I no longer ask a Texan "how big is your ranch?"
And I now know how to say "welcome y'all" with conviction if not with the correct intonation.
So, welcome to the inauguration all y'all!!!!!
In his recent book "The Marketplace of Ideas" Louis Menand of Harvard wrote: "Knowledge is our most important business. The success of almost all our other business depends on it, but its value is not only economic. The pursuit, production, dissemination, application, and preservation of knowledge are central activities of a civilization" (p.13). To the propagation of knowledge, I would like to add that our work at colleges and universities is also about cultivating certain traits, attitudes, values, and practices in students, preparing them for citizenship in an increasingly complex world.
I'd first like to make a few remarks about how well Trinity University is doing with regard to the "knowledge business" and then offer some comments about some of the attributes we are trying to foster in our students.
The United States currently has 17 of the top 20 universities in the world, and 35 of the top 50. So, it would seem that the United States does not have too much to worry about in terms of challenges to its world domination of higher education. However, a little knowledge of history, and a little is exactly what I possess, suggests that the mighty often fall and fall quickly. And, in fact, there are signs that all is not well in the U.S. educational system-at all levels.
Let me share a few statistics on the state of education in the United States. Bear with me for a few moments because I am after all an economist who loves numbers. To people like me, a number is worth a thousand words, perhaps because we are not particularly adept in the use of words.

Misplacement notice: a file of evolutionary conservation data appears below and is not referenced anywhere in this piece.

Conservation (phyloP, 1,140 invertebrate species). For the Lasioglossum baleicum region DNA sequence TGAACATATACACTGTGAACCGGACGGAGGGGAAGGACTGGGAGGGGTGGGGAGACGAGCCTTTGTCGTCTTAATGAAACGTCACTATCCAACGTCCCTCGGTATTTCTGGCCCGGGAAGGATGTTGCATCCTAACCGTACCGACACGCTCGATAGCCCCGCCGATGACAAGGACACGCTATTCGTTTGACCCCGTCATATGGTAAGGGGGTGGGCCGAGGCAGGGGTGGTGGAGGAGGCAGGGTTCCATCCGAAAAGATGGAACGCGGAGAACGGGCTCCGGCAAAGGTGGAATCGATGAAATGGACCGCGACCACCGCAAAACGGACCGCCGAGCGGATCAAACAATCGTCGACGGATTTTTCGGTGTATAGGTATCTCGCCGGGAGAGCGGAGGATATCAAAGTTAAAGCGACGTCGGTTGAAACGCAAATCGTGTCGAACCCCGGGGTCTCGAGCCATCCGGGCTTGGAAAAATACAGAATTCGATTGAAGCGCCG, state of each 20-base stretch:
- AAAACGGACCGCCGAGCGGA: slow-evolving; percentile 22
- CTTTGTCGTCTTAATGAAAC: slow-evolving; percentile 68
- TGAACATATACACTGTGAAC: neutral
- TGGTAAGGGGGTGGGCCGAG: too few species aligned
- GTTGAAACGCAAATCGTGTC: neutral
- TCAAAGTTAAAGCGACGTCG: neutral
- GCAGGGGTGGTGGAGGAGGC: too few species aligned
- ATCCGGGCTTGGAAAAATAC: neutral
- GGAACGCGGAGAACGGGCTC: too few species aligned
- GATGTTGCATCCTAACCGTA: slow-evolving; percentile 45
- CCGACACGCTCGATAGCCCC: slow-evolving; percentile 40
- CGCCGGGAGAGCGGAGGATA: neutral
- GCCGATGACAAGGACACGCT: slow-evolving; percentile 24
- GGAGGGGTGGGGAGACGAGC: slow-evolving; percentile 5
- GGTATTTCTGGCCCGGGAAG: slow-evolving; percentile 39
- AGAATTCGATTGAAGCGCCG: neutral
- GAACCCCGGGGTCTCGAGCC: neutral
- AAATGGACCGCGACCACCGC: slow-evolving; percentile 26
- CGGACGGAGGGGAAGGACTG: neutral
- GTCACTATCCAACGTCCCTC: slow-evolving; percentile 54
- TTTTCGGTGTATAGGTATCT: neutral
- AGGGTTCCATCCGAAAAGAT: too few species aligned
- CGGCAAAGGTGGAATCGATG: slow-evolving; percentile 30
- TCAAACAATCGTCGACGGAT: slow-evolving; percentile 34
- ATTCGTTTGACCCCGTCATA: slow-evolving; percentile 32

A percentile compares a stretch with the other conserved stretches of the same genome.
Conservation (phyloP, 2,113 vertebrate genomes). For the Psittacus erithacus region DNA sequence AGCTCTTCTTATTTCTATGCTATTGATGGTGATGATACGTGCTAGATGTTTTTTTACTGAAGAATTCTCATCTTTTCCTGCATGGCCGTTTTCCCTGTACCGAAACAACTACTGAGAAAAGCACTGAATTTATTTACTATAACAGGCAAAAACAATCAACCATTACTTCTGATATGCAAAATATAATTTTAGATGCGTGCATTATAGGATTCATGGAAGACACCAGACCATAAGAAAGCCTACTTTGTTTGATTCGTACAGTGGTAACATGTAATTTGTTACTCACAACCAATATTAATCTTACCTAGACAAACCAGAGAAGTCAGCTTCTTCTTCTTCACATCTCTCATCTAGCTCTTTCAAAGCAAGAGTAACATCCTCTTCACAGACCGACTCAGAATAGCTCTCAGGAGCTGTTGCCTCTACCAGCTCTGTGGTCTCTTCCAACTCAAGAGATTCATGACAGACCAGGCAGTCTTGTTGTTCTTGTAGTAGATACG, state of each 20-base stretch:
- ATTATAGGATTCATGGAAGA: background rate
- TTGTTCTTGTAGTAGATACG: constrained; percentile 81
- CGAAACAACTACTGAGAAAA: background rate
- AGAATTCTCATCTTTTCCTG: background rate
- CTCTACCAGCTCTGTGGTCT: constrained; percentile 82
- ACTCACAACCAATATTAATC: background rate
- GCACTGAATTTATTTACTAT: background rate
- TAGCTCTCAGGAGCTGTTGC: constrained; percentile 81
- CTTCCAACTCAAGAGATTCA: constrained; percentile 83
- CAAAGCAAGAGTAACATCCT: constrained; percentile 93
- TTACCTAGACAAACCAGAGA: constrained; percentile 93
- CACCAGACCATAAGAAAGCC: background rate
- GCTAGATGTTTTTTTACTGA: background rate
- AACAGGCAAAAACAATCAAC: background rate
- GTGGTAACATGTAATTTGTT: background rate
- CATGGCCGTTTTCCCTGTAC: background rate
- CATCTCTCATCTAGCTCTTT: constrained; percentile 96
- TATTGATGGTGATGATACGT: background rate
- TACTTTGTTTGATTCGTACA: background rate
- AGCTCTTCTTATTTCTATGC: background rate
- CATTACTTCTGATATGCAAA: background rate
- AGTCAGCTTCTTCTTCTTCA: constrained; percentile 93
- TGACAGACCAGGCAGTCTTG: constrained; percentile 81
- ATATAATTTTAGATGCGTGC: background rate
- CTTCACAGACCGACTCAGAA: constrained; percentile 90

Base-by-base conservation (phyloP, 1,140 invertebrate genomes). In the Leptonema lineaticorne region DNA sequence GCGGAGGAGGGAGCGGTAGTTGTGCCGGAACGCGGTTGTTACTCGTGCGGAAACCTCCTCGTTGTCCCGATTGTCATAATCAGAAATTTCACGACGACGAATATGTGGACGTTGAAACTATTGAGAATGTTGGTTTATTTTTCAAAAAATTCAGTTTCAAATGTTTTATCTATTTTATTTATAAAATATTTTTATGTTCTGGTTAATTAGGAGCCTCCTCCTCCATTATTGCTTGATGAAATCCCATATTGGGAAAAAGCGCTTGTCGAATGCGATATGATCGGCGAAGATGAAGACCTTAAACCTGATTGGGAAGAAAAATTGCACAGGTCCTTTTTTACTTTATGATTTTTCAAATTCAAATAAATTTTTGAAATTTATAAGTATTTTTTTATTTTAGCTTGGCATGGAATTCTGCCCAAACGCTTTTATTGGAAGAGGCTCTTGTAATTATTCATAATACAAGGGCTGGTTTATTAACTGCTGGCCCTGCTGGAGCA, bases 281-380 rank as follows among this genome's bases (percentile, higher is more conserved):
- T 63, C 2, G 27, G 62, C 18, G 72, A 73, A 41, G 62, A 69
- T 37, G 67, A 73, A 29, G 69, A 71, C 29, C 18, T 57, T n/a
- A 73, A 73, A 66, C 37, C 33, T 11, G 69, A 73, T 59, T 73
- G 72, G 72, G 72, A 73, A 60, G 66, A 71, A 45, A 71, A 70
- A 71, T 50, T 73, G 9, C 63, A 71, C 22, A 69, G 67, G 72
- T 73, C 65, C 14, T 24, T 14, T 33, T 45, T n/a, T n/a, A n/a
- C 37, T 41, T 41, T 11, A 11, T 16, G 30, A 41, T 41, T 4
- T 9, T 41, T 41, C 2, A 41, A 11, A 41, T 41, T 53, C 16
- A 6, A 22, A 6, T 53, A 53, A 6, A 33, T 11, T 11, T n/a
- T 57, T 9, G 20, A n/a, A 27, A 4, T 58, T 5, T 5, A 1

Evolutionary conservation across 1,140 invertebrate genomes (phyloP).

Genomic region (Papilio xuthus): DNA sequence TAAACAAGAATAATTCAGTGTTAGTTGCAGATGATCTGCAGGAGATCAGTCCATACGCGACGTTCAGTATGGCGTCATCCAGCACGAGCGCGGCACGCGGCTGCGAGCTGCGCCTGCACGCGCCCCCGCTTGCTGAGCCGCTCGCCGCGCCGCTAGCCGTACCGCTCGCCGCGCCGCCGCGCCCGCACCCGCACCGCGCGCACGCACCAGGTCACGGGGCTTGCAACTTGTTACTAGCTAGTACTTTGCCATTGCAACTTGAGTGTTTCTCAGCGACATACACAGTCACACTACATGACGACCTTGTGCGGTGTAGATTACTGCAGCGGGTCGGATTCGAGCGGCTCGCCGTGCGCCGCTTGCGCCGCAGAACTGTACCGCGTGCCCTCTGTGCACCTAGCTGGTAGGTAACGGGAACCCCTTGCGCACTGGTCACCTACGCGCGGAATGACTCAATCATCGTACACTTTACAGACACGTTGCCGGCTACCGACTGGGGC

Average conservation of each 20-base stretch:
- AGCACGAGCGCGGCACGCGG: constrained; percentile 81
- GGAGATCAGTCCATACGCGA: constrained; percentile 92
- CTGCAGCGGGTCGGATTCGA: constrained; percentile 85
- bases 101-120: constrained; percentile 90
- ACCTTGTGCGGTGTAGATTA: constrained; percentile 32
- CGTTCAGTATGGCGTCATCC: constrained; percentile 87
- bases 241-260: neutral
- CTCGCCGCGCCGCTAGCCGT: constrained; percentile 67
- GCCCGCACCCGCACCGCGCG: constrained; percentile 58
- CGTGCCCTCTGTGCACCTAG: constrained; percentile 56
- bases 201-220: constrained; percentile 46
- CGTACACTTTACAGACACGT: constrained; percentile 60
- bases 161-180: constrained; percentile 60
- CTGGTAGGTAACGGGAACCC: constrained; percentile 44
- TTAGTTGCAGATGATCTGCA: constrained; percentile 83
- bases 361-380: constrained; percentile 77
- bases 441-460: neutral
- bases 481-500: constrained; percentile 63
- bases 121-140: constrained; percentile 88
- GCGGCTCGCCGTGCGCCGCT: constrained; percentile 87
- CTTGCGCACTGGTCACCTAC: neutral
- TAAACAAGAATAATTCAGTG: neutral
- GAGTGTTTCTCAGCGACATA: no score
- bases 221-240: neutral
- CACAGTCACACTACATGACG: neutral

At one time, the United States led the world in the percentage of adults 25 to 34 years of age with a college degree but it now ranks 12th out of 36 developed nations. Although two-thirds of high school graduates attend college, only 56 percent of these students graduate within 6 years. The graduation rates of low-income students and students of colour are 10 to 20 percentage points lower than those of white students. Graduation rates in Texas are below these figures and dramatically so for Latino students (Lee and Rawls 2010). Indeed, as Mike McPherson and Morty Schapiro have noted: "educational opportunity in the U.S. is spectacularly unequal from the earliest days of children's experiences in schooling" (McPherson and Schapiro 2006:50). Additionally, creativity, an engine of American progress, appears to be losing power: creativity scores have been declining since 1990, especially for young children (Kim 2010).